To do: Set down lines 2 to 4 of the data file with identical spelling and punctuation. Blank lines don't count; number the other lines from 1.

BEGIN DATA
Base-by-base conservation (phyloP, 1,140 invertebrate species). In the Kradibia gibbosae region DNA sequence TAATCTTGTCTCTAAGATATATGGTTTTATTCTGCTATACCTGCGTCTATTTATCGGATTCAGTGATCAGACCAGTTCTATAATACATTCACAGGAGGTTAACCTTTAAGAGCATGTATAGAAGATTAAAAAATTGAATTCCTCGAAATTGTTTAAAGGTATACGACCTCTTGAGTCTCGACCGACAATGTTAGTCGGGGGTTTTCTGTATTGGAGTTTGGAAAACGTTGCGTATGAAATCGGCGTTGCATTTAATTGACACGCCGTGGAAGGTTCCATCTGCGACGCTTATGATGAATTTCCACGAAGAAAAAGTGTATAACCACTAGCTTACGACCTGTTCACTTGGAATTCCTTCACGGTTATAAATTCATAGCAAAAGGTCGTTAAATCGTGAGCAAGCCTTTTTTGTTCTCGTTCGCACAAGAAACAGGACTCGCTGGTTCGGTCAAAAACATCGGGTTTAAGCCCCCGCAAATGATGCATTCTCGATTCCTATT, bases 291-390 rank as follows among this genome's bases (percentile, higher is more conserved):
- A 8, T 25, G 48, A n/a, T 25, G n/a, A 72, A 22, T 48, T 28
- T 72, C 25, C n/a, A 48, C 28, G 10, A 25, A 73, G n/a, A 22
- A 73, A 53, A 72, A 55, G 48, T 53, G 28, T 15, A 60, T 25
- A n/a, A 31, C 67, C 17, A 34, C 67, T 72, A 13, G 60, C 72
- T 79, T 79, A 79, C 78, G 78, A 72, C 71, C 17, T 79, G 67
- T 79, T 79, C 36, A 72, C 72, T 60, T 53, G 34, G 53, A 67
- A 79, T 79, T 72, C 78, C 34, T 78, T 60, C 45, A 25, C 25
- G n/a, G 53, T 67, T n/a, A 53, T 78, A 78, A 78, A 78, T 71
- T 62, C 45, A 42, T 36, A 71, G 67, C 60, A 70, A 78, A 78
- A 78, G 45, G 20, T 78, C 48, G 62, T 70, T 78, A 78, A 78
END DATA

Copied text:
- A 8, T 25, G 48, A n/a, T 25, G n/a, A 72, A 22, T 48, T 28
- T 72, C 25, C n/a, A 48, C 28, G 10, A 25, A 73, G n/a, A 22
- A 73, A 53, A 72, A 55, G 48, T 53, G 28, T 15, A 60, T 25